Like most parents, Krista and I are doing our best to teach the amigos where money comes from and what its value is. This task is proving to be far more difficult than I’d anticipated.
I grew up the fourth of five, the son of a professor and a stay-at-home mom. We lived in a peaceful and quiet college town. The schools were excellent and the neighborhoods were pleasant. With very few exceptions, my peers’ homes and lives were inconspicuously middle-class. I don’t believe any of my friends worried about where their next meal was coming from.
On the other hand, as we grew older most of us held part-time jobs in order to pay for the “extra” stuff we wanted. At the risk of sending your “cranky geezer meter” into overdrive, I feel obliged to state that my cohort and I possessed a clearer and more accurate sense of what “extra” and “wanted” (as opposed to “needed”) means than the youth of today. When we were in our early teens, a “want” might mean a really expensive (e.g., $20-$30) pair of Converse basketball shoes or a 10-speed Schwinn bicycle. A typical “want” in our final couple of years of high school was a dependable-if-unsightly automobile and gas money plus an insurance policy to go with it.
Oh, sure, I had a couple of friends whose parents were pretty loaded. They were the ones who flew first class to a swanky ski resort in the Rocky Mountains every Christmas break, while there ate EVERY meal in restaurants, and returned to Indiana in early January with bronze faces. Most of us, however, took one or two week vacations in the summer, traveled by family station wagon, ate peanut butter and jelly sandwiches in the car (eating at a restaurant was an extravagance which most could afford only rarely), and spent the evenings with relatives scattered around the country or in the bohemian digs of our parents’ former graduate students.
I remember having a discussion with one of my (relatively) wealthy friends when we were in 4th grade. I lamented to him how my father was quite stingy about stopping the car to let my sisters or me pee. “Hold it,” usually delivered in a stone-cold monotone, was dad’s standard reply when one of us started squirming or whimpering in the back of the car. We knew better than to push him on this, for bladder discomfort—even extreme bladder discomfort—was preferable to incurring his wrath.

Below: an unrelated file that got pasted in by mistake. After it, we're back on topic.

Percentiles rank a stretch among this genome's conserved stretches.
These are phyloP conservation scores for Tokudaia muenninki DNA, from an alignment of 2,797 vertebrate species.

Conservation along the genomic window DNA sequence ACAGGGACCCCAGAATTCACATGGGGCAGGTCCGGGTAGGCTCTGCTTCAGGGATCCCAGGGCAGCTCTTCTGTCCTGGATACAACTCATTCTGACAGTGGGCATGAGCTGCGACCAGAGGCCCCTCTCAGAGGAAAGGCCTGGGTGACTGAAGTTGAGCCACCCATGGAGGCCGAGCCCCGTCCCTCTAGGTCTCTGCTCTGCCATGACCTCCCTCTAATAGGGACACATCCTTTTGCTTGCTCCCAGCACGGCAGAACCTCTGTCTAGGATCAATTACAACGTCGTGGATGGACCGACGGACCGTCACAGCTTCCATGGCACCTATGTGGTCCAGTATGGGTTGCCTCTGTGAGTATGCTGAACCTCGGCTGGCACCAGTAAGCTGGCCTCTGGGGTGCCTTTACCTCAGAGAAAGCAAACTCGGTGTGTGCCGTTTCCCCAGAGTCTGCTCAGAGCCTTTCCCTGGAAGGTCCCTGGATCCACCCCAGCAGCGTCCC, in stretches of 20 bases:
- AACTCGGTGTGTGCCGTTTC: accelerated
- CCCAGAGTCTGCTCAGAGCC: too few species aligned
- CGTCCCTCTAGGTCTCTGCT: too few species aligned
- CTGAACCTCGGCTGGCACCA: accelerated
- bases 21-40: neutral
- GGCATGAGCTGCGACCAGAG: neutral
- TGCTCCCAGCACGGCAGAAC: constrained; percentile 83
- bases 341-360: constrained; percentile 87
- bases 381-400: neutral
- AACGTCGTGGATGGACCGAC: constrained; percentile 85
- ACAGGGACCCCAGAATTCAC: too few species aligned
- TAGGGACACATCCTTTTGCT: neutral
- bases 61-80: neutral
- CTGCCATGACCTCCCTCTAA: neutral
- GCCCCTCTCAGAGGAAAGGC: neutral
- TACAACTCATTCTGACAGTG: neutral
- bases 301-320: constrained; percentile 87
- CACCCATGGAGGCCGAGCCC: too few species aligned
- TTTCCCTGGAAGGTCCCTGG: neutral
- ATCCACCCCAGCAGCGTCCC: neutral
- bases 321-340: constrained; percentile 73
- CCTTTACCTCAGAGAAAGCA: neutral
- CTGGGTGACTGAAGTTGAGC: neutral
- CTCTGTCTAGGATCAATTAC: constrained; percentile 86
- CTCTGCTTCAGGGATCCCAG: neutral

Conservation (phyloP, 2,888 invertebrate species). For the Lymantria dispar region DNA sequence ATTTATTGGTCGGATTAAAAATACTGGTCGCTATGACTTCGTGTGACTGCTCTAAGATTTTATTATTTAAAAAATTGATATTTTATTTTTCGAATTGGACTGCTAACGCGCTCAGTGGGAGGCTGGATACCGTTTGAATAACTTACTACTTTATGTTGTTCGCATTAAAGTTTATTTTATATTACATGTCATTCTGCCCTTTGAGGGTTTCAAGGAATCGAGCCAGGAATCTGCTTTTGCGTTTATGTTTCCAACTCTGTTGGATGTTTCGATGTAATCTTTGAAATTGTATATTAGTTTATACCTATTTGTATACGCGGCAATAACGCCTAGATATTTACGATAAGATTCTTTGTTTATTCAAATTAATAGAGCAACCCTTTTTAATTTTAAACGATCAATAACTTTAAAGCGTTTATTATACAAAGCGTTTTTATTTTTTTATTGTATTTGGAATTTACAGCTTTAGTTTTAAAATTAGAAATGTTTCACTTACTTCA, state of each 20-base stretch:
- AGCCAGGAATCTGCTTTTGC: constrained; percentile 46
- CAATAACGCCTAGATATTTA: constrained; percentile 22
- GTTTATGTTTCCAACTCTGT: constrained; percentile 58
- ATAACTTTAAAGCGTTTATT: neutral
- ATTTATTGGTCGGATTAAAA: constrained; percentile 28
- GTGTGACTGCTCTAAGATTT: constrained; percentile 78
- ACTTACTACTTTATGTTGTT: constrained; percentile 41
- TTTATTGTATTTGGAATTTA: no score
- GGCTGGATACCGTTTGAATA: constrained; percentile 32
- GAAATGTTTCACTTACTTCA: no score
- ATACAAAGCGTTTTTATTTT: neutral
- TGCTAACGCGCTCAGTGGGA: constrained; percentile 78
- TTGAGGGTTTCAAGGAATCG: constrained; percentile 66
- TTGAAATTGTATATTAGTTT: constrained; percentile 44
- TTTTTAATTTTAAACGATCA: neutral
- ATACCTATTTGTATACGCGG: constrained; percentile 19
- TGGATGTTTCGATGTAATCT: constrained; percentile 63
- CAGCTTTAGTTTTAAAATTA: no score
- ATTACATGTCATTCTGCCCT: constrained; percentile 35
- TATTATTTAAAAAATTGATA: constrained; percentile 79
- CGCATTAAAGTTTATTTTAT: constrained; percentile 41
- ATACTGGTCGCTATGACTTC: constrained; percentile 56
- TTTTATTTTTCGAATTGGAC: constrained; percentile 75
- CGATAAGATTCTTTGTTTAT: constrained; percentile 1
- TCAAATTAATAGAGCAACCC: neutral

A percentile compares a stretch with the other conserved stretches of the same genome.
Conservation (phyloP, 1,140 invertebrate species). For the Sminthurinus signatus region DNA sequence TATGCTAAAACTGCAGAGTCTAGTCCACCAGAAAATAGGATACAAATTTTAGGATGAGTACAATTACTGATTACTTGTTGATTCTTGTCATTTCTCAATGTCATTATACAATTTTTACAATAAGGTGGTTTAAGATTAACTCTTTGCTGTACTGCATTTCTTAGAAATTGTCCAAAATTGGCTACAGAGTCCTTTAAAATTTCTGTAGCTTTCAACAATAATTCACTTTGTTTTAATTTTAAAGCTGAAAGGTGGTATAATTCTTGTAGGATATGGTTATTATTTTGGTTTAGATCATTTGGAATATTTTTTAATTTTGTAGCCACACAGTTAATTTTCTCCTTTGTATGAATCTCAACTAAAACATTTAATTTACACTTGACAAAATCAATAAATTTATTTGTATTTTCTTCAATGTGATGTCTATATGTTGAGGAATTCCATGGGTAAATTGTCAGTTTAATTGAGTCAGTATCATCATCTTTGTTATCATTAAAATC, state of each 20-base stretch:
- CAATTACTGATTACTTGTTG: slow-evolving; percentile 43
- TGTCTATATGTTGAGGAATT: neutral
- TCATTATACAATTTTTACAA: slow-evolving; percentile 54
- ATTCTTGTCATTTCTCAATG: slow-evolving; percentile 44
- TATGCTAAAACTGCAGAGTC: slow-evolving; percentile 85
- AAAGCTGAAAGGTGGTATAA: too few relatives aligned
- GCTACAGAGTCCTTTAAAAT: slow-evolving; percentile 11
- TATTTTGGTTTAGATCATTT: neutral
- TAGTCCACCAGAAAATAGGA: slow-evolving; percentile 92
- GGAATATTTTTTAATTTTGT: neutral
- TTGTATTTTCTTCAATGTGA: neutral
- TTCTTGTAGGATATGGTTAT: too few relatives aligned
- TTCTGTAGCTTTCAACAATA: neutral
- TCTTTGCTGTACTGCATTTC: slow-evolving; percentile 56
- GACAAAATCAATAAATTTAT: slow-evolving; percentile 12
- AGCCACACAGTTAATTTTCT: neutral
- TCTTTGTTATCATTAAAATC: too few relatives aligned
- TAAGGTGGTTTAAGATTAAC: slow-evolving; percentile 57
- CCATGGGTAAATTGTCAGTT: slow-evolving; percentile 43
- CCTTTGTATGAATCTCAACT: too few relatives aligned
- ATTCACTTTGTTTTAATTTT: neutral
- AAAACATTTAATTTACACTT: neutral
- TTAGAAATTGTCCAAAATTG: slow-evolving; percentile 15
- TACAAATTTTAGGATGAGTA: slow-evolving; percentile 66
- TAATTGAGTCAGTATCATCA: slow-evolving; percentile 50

“Does your dad pull over for you when you find a gas station? Or does he tell you to just hold it?” I asked my friend innocently.
“Hmmm. Honestly, now that I think about it, I’ve never really had that problem. When I have to go I just unbuckle my seat and walk to the back of the plane,” he replied nonchalantly.
Back to the amigos. While they’re a little too sophisticated to believe that money grows on trees, it’s nonetheless apparent that they suffer from a couple of troubling, and potentially dangerous, economic misapprehensions. They seem to believe that we have an unending supply of money, that dollars spontaneously reproduce somehow, somewhere, and that all we need to do to purchase things is to (a) whip out a piece of plastic and stick it in a machine at whatever store we happen to be visiting, (b) whip out a different piece of plastic, stick it in a slot in a machine at the bank, and watch the cash magically appear from an opening directly below the magic card slot, or (c) ask grandma, who tends to be equally magical in her dispensations.
To be fair, their confusion is understandable. They have never seen their mother examine patients’ eyes or remove foreign bodies from same. They’ve never accompanied me to my workplace at the University of Dayton School of Law to witness first-hand how I earn my paycheck. We wake them up, feed them breakfast, nudge them out the door so they can get to school on time, see them a few hours later when they return, feed them supper, haggle over homework, and put them to bed. From their perspective, based on their limited information, the “magic money machine” theory makes some sense.
Recently I was in the car with Daniel, amigo #2, and we had a conversation on this topic.
“Dad, how much money do you and mom make?”
I told him.
“Is that a lot?”
“Compared to what some people make, yes, I suppose. Compared to others, it’s not. But we have wayyy more than we need, Daniel, and we have wayyy more than 99.999% of the world’s population.”
“But could we run out of money someday?”
“Yes, if we’re not careful with it.”
He seemed unfazed by this sobering possibility.
“Well,” he began, “I’m not too worried about it.”
“That’s probably good, Daniel. We should be good stewards of our money, but we shouldn’t worry about it too much.”
“Yeah. Plus, we’ve always got Grandma to depend on.”